Heated words at Madera school board meeting

May 28, 2013 12:00:00 AM PDT
School is almost out, but Madera teachers are in for a long summer. Contract negotiations with the district have been at an impasse since October.

Hundreds of teachers packed the Madera Unified School District Office on Tuesday night.

They read personal letters to board members and described their very personal reasons for wanting the negotiations to continue.

Music teacher Dana Kelly stood at the podium and told the Trustees, "Shame on you for causing such a distraction in the educational process. I really wish we could work together but that's not going to happen."

The entire room clapped as she Kelly expressed her feelings. She said, "I no longer feel valued or respected as an educator, if you really want to support and better our community than you would support and better our schools."

This is the latest attempt from the Madera teachers- aimed at getting the district's attention. The teacher's association and the district stopped talking in October.

A third party is now reviewing both sides, but while they wait for that report, the teachers still want to negotiate.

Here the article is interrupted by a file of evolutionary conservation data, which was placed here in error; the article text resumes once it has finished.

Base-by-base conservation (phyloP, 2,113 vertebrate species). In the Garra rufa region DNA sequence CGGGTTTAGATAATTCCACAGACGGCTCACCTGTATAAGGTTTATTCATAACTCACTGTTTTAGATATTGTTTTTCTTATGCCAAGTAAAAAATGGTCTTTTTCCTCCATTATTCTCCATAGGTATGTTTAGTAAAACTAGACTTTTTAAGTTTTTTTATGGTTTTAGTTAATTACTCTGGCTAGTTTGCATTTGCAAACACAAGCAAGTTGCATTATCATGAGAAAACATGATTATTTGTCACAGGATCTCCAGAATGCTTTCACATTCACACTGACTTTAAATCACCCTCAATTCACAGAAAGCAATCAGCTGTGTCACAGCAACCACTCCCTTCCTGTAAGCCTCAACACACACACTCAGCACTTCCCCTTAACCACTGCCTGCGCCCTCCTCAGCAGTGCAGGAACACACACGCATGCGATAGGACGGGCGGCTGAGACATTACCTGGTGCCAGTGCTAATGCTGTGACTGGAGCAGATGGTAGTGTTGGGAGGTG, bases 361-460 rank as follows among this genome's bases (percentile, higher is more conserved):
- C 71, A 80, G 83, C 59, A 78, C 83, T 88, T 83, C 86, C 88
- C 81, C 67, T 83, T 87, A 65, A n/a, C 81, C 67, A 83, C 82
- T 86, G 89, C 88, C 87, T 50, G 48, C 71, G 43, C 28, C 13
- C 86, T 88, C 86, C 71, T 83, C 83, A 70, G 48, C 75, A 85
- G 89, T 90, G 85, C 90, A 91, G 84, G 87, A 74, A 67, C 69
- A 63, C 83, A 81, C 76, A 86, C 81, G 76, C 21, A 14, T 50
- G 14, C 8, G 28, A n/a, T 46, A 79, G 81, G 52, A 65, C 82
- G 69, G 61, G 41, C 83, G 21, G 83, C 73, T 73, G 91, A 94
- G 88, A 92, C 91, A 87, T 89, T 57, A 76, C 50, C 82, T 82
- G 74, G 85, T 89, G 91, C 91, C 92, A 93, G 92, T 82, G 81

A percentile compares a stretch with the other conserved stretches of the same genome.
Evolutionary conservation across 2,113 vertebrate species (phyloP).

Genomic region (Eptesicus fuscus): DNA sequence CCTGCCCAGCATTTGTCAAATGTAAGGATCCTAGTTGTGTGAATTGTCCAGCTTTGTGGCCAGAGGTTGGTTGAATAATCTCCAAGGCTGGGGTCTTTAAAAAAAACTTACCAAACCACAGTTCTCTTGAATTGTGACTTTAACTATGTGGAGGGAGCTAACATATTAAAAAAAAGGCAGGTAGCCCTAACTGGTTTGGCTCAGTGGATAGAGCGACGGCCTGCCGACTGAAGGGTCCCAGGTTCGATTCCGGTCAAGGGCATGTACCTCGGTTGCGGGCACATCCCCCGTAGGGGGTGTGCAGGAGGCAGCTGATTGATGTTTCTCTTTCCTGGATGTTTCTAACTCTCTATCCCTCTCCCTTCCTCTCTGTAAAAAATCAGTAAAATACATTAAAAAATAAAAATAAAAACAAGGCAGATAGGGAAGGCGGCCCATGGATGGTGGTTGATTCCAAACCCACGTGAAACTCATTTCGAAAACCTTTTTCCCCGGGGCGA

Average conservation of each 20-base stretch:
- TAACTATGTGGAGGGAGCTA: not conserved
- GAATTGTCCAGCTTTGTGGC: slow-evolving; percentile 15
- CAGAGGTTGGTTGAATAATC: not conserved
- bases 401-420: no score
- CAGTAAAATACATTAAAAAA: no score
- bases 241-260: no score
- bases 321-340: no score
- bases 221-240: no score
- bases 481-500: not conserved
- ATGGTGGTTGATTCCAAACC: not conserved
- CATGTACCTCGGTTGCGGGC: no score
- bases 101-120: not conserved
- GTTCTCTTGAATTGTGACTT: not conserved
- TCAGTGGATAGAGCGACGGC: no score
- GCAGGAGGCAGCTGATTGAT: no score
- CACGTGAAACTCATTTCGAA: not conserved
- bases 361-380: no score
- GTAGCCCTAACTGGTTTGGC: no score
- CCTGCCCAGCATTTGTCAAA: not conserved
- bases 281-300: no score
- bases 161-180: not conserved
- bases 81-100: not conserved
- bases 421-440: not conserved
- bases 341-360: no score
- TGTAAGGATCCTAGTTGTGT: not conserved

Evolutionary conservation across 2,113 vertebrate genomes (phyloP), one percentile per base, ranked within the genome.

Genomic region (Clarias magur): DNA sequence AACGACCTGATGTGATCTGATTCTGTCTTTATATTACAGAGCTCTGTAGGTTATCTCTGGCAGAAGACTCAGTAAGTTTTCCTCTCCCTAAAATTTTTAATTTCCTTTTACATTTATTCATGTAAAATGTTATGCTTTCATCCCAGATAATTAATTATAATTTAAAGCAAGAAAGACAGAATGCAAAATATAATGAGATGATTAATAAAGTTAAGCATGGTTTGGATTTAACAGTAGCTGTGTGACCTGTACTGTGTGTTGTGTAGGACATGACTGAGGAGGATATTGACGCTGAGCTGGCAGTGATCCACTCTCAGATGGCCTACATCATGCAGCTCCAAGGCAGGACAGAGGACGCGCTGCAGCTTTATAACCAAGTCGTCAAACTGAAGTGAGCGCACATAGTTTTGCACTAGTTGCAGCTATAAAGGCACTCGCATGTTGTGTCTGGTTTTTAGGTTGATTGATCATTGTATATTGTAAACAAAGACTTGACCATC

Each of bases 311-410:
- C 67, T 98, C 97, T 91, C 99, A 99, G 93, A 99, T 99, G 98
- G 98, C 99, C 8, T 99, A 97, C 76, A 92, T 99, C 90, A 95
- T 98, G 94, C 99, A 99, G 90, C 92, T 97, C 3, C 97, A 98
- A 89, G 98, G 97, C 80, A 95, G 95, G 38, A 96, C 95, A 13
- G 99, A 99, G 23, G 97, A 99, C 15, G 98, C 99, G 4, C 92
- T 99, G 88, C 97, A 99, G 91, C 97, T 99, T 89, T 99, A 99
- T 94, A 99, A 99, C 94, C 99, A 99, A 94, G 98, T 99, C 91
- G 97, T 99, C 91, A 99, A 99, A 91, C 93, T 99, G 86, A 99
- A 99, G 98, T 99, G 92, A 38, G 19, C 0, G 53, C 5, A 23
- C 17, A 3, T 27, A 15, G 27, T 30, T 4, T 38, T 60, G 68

"This idea of not talking anymore is hard for me to understand," said Linda Tolladay.

Tolladay also said she's never seen things get so heated. "We're working really hard to do the best we can for the kids, it's hard to put kids first when the district puts teachers last."

The district directed Action News to its website, in which a statement was posted in March, citing the rising costs of health benefits as a reason for the impasse.

Teachers say they just want to talk, and they're hoping their personal letters of hardship will make a difference to the trustees.

Strike coordinator David Holder said, "It's within their power, we cannot call the shots, they call the shots, but we're doing everything we can to convince them to come back and meet with our bargaining team and prevent this from escalating."

The third party mediator has been reviewing the issues in Madera for the past few months, and it's likely the process may stretch into the summer- which means there could still be an impasse when school starts in the fall.


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